Missing from those NBC adverts, but furnished in glorious abundance in this show are the qualities that makes Ted Lasso a charm. Ted is self-admittedly ignorant of all things soccer, but is also wise in ways that matter more, much more. Step-by-step, day-by-day he worms himself into the hearts and minds of all the members of this club. From biscuits with the boss, who soon becomes fixated upon them, to first noticing and then respecting the team’s lowly kit man, Ted touches them all. The Sudeikis schtick does become grating, like a one note SNL skit that has gone on too long, but by about the third episode rays of comic joy begin to pierce this façade. By the fifth episode, if you are not openly weeping, well maybe this show is just not your cup of tea, a pity. As in any sports themed show the turnaround is foreordained. Detractor’s cries of “What a wanker!” are replaced with crowd cheers of “Wanker! Wanker! Wanker!” I couldn’t stay up late enough to binge the entire season in one sitting, but I’ll finish it today. Then I’ll sit Anne down and watch it again with her. This last year has been unendingly craptacular, in almost every way. Little breaths of sunshine like Ted Lasso will help me to make it through to the next day.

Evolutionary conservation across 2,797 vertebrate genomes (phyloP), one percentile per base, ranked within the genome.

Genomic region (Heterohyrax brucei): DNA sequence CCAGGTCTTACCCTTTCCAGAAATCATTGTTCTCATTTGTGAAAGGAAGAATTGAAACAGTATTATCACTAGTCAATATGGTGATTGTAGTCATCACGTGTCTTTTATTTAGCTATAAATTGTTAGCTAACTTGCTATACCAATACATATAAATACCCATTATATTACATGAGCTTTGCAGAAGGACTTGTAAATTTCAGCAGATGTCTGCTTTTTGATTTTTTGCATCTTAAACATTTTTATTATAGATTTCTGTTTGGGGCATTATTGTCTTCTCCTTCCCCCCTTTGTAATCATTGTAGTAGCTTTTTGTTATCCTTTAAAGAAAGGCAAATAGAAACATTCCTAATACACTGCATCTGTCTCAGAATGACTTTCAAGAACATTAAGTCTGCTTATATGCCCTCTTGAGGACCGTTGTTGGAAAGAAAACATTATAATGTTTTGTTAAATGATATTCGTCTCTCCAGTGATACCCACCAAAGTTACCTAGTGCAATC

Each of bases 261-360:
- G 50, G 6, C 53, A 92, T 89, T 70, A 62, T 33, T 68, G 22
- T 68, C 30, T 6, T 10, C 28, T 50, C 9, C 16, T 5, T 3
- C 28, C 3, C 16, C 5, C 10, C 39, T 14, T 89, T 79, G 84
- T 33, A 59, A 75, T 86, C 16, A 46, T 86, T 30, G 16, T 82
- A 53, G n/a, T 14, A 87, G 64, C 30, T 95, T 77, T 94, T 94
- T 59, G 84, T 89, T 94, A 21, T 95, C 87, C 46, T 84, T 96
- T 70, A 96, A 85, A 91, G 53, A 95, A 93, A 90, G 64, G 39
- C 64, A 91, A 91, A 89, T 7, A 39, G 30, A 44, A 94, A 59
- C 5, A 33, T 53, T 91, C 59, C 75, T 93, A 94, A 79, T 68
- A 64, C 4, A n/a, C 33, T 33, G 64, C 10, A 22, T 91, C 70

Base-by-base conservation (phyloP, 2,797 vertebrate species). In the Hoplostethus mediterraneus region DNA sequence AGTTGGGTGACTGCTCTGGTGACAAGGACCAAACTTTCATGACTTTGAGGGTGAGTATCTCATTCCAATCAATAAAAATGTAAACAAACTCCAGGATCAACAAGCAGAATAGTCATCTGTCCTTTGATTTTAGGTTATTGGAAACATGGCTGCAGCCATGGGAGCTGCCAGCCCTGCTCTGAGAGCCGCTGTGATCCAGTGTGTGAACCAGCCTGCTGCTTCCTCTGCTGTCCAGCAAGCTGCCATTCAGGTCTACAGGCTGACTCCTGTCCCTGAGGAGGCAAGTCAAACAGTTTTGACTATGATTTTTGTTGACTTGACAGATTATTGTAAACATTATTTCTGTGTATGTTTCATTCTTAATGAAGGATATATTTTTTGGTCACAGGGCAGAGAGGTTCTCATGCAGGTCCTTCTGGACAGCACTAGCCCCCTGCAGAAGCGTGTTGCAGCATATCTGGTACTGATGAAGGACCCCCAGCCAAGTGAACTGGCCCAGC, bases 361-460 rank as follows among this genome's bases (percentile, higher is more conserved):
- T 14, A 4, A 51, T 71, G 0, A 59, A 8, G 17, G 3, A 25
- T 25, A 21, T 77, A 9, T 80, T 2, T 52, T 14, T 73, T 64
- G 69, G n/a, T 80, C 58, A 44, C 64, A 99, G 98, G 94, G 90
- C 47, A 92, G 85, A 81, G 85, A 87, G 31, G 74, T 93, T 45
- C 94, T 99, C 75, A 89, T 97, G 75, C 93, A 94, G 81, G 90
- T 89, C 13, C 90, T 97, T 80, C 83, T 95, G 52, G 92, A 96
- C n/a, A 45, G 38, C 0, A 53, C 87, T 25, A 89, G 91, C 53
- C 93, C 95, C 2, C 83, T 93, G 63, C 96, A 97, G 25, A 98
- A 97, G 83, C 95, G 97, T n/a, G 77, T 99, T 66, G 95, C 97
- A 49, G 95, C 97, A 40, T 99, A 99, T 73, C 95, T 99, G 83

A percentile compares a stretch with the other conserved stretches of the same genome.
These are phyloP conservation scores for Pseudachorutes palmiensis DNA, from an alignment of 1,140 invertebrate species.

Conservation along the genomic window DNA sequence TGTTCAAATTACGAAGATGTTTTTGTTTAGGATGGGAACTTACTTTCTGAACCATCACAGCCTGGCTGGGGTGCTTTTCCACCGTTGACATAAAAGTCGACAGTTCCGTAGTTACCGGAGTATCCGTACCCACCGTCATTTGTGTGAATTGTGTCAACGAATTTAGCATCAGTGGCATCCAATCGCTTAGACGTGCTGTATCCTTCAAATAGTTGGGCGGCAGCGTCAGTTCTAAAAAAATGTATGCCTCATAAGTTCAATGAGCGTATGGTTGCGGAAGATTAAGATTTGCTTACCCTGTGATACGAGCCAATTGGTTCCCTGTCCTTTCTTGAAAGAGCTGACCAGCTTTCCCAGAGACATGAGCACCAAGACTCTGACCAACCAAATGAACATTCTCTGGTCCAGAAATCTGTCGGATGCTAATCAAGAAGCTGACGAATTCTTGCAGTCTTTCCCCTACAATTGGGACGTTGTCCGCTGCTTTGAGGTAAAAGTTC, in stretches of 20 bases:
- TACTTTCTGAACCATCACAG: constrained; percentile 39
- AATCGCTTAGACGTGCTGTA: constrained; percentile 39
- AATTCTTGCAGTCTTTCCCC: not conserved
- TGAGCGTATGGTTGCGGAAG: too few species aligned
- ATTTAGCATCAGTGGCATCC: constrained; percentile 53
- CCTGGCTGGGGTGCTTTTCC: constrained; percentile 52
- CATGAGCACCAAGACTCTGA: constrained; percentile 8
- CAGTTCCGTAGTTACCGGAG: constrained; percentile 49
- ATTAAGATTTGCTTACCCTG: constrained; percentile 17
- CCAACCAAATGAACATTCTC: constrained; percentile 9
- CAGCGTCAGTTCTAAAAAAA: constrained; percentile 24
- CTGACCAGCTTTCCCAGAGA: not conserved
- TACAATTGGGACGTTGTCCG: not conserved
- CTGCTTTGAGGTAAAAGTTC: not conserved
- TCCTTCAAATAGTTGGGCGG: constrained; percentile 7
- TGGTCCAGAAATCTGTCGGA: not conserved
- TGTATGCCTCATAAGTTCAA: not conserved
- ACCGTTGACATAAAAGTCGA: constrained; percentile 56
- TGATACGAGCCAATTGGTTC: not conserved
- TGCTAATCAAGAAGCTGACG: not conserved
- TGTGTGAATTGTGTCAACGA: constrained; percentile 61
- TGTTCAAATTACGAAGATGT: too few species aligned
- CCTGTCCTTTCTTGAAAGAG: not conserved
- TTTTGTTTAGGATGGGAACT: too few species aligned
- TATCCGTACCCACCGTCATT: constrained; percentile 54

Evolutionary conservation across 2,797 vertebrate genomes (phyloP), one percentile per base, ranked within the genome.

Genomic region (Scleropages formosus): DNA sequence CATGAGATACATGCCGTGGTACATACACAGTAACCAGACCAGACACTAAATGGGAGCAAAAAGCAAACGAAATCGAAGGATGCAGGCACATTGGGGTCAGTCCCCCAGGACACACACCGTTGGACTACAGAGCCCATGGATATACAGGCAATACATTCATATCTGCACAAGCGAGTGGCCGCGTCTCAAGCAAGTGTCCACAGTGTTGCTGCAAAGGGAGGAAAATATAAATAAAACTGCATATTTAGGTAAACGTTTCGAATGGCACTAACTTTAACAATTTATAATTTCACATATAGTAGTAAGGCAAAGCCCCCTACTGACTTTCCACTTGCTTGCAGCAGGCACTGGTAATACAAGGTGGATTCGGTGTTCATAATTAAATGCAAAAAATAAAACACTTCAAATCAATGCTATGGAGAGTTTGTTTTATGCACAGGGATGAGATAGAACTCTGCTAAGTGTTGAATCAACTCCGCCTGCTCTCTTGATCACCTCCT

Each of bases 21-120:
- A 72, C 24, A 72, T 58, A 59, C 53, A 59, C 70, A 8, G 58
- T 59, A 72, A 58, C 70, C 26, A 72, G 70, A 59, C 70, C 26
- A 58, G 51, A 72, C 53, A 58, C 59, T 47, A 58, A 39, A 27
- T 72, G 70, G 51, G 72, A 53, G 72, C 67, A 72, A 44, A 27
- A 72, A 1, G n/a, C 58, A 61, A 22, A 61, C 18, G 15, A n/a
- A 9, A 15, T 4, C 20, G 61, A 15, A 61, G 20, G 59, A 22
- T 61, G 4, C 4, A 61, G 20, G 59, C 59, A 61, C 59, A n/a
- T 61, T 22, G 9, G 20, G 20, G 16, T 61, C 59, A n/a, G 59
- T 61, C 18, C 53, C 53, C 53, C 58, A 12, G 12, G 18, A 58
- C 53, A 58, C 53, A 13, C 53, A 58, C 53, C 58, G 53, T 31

My Octopus Teacher

My Octopus

Yesterday, we undecorated our Christmas tree and took it outside. It now stands in the backyard next to our bird feeders, providing our feathered friends there some additional cover while they feast from our bounty. We packed up all of our decorations and hauled all that stuff back down to the basement until next season. I put away the bicycle X-mas light decoration, but at Anne’s request have left the window lights up for a while yet. Our Christmas is now over, except for all of the chocolate and turkey still left.

First thing that morning Anne’s phone began dinging. She got a pair of texts from the USPS announcing the imminent delivery of the package that we mailed to Dave and Maren last year. Their two-day delivery eventually spanned two-months, but it finally arrived safe and sound. After it arrived, we were treated by a barrage of photos from the appreciative recipients. All’s well that ends well.